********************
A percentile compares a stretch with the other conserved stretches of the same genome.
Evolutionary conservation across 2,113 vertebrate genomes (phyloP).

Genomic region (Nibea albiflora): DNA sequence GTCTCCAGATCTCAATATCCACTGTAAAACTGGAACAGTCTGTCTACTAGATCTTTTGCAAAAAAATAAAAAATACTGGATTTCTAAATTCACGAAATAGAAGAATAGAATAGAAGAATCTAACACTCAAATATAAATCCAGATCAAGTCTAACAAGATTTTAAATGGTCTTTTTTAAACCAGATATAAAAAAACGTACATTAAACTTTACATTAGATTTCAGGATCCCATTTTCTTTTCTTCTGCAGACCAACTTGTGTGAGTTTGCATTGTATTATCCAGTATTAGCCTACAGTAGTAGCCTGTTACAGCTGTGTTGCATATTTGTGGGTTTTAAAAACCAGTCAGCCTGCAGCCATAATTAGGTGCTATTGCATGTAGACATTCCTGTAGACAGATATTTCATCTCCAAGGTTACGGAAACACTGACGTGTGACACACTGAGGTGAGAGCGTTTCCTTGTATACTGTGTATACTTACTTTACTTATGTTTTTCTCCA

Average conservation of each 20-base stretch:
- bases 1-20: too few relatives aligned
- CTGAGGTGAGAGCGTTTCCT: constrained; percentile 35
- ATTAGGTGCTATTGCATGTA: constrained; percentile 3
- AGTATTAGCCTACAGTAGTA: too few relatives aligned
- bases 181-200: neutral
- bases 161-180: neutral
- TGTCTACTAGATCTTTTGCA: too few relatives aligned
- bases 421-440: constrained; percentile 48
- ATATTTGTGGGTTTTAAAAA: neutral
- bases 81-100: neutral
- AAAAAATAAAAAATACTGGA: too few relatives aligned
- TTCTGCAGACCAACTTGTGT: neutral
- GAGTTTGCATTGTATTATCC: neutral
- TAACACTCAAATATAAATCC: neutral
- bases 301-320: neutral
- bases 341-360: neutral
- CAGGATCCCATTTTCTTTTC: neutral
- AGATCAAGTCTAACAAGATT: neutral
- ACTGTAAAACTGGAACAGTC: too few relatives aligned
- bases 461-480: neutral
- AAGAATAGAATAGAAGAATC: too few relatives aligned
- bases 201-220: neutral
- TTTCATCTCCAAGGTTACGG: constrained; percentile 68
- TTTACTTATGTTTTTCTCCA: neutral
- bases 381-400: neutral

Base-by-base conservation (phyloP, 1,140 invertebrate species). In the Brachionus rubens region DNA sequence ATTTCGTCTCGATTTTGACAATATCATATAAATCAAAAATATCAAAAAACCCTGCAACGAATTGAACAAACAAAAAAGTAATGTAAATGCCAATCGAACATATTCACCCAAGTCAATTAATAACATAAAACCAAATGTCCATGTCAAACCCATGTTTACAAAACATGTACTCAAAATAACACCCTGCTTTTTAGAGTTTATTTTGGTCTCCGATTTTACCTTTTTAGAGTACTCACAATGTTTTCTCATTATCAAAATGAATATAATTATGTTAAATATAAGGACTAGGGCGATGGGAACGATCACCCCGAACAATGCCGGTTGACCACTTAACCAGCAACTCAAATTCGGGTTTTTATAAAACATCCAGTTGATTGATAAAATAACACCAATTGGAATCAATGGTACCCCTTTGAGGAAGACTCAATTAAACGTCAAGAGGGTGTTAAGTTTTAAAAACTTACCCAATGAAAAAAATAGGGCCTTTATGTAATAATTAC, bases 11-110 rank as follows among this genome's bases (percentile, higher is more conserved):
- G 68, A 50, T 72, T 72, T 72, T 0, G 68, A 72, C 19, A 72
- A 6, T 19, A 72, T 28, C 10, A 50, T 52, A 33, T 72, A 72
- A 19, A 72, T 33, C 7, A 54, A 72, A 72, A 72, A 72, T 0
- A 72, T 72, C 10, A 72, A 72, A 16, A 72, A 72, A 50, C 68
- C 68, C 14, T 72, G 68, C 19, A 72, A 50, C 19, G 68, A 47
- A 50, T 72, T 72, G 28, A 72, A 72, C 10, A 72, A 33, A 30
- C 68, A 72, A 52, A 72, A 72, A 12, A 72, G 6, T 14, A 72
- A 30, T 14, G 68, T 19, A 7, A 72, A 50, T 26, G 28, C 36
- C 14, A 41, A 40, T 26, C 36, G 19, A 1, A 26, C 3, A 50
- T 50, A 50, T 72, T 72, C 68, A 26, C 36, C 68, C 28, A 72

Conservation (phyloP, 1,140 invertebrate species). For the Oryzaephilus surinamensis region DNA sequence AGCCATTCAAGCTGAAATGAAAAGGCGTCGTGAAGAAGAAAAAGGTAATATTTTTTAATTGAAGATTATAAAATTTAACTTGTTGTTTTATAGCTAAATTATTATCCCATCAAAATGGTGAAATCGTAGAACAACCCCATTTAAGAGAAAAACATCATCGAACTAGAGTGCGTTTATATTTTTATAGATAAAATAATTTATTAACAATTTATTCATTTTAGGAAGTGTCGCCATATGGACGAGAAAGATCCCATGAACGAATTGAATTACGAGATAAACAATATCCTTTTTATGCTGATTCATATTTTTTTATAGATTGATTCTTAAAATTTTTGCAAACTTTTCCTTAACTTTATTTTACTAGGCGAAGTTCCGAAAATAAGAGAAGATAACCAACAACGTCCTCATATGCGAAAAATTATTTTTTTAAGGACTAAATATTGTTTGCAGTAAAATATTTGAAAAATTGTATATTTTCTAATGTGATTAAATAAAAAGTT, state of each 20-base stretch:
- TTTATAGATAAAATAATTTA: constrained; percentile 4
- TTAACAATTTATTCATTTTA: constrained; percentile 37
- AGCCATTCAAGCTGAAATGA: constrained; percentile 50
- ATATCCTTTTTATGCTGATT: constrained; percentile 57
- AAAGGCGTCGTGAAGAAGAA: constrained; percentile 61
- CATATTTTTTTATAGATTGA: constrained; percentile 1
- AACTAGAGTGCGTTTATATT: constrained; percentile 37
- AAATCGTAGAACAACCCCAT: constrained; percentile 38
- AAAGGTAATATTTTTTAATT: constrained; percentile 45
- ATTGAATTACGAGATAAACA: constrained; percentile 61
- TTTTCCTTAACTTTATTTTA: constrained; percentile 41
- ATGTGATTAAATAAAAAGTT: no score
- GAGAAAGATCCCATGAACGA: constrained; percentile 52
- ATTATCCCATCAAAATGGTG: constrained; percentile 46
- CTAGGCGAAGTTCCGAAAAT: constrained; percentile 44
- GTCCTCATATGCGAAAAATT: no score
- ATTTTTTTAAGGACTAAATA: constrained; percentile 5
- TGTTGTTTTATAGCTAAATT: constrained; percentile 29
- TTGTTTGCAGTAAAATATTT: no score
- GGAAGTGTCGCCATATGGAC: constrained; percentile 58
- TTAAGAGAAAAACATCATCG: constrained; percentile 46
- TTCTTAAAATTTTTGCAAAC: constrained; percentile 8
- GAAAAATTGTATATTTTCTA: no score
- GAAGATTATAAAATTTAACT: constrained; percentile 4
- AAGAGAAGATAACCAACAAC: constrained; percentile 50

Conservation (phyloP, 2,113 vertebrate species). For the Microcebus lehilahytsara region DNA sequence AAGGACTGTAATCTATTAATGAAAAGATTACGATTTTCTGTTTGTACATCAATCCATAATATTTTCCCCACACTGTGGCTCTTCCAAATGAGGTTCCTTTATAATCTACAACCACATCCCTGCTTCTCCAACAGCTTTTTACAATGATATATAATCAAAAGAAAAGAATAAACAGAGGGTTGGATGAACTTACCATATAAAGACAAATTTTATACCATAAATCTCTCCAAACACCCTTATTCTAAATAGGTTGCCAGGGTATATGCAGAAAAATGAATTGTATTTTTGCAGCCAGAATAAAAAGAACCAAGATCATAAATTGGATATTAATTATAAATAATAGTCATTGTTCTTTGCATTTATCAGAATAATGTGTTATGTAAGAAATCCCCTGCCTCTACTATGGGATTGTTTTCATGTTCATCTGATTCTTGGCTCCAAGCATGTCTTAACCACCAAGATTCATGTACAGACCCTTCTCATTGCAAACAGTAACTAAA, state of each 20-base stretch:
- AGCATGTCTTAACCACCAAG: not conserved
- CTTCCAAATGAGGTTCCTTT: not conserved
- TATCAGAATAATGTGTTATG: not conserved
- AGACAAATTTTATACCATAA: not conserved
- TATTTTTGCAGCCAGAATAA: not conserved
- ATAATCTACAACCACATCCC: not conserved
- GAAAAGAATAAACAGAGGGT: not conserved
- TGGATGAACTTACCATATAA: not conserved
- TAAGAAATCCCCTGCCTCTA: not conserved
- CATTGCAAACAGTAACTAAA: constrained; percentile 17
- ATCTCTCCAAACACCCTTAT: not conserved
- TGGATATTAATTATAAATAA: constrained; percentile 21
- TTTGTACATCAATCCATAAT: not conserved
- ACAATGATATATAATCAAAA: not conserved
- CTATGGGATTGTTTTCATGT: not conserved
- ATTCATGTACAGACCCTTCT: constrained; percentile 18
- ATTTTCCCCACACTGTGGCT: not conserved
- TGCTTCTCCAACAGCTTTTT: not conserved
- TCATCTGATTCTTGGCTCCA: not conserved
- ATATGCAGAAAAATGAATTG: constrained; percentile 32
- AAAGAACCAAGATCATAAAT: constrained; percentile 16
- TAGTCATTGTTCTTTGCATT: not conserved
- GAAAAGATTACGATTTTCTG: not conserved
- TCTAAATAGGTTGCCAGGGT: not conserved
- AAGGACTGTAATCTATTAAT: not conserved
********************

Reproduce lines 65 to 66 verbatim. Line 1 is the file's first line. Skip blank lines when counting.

- GAAGATTATAAAATTTAACT: constrained; percentile 4
- AAGAGAAGATAACCAACAAC: constrained; percentile 50